Ahoy, Jamie: JPMorgan may lose as much as $9 billion from the trade associated with the London Whale, The New York Times reports, citing people familiar with the bank’s internal models. The lender’s stock fell about 5 percent in European trading on news of losses that may be higher than previously thought. Hutchin Hill Capital, one of the hedge funds that took the other side of the London Whale’s trade, has exited the positions, as has Boaz Weinstein’s Saba Capital, Bloomberg reports.
Happy divorce: News Corp’s board voted unanimously to pursue plans the split the conglomerate into two parts, one housing television and movie businesses, the other News Corp.’s publishing businesses. Analysts liked the plan, though some noted that stock gains have already been priced in as shares rose following news of the demerger earlier this week. Henry Blodget reads the research and says Rupert Murdoch’s took a bath on his acquisition of The Wall Street Journal in 2007.
Only Act I: Barclays $453 million settlement with U.S. and U.K. regulators over charges the bank manipulated Libor are only prologue, even as Barclays CEO Robert Diamond and three top lieutenants will forgo bonuses this year, and shares plummeted. There are lawsuits on tap; one analyst guessed that UK banks will provision billions of pounds for litigation arising from the Libor mess.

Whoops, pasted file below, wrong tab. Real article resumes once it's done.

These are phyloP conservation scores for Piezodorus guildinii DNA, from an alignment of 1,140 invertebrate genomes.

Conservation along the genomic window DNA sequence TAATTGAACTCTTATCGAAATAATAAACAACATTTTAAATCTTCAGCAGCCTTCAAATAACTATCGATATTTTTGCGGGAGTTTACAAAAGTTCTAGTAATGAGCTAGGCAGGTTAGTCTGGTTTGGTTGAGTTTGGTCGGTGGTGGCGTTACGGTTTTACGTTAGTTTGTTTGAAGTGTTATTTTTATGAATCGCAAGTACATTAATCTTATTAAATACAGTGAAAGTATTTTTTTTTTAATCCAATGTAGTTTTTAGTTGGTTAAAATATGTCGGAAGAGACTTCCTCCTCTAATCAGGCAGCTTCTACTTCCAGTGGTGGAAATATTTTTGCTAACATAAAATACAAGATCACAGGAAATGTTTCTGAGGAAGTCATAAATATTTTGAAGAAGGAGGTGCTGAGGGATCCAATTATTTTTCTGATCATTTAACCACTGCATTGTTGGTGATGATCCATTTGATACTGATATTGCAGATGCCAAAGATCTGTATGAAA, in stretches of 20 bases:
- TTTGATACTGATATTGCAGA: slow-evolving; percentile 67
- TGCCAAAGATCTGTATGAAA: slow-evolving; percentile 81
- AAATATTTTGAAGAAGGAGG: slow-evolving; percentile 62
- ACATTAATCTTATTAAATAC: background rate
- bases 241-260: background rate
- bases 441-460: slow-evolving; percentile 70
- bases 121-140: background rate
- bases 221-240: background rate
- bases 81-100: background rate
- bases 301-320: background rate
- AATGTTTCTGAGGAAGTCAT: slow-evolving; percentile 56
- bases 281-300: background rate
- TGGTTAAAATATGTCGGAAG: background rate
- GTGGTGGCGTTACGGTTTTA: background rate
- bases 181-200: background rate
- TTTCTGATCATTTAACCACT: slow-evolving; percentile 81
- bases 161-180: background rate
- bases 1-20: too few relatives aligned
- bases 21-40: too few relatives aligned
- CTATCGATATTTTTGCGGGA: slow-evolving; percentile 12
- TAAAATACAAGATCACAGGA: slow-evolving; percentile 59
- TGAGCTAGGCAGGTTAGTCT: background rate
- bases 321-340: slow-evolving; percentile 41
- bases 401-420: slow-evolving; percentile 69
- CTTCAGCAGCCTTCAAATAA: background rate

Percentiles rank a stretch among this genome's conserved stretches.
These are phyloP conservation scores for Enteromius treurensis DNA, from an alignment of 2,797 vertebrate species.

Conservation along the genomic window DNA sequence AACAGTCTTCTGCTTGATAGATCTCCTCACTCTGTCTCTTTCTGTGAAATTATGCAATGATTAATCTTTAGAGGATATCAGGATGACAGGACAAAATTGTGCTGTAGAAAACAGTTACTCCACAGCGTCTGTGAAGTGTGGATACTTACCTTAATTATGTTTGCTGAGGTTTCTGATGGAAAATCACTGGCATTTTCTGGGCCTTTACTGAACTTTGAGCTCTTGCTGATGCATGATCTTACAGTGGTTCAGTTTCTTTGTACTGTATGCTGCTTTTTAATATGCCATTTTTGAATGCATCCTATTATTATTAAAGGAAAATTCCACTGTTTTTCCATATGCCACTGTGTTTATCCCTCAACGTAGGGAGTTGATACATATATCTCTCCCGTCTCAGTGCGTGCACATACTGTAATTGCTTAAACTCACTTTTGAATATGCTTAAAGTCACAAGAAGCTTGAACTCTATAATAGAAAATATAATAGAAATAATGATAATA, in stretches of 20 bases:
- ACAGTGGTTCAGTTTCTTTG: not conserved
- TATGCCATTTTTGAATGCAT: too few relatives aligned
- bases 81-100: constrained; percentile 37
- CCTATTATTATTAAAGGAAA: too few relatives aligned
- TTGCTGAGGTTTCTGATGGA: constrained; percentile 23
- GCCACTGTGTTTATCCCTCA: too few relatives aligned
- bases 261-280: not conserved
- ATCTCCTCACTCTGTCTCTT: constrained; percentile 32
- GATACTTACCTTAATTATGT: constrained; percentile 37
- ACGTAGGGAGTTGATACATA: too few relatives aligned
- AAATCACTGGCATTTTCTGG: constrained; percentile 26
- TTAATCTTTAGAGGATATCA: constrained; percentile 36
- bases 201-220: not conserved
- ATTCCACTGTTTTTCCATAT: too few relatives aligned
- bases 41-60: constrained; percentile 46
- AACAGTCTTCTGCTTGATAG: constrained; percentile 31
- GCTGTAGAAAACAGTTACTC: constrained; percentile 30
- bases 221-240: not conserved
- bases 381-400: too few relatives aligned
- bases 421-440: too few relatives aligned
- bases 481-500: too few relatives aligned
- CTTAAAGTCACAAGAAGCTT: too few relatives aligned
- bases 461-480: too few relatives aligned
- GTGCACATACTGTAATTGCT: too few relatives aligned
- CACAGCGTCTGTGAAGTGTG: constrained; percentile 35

Nein? As Spain and Italy seek emergency actions at the European summit in Brussels, Germans are standing their ground in opposition to further bailouts.
Do-over: Glencore and Xtrata revised the terms of their merger deal to pay retention bonuses to be paid to Xtrata executives in stock only, and subject to achievement of cost-cutting benchmarks. The merger still needs shareholder approval.
Handicapping the court: With the Supreme Court set to hand down its Obamacare ruling, investors are betting on the status quo prevailing.
Still waiting: In January, John Paulson told investors that his funds were primed for a turnaround. It hasn’t happened yet: Mr. Paulson’s Advantage Plus fund, which surged 163 percent in 2007 behind the hedge fund manager’s subprime bet, lost 50 percent last year, and through May, was down 10 percent for 2012.
Do unto others: Matt Levine on the enemies of Phil Falcone.
History buff: Carlyle Group founder David M. Rubenstein paid $2 million for a copy of the Emancipation Proclamation.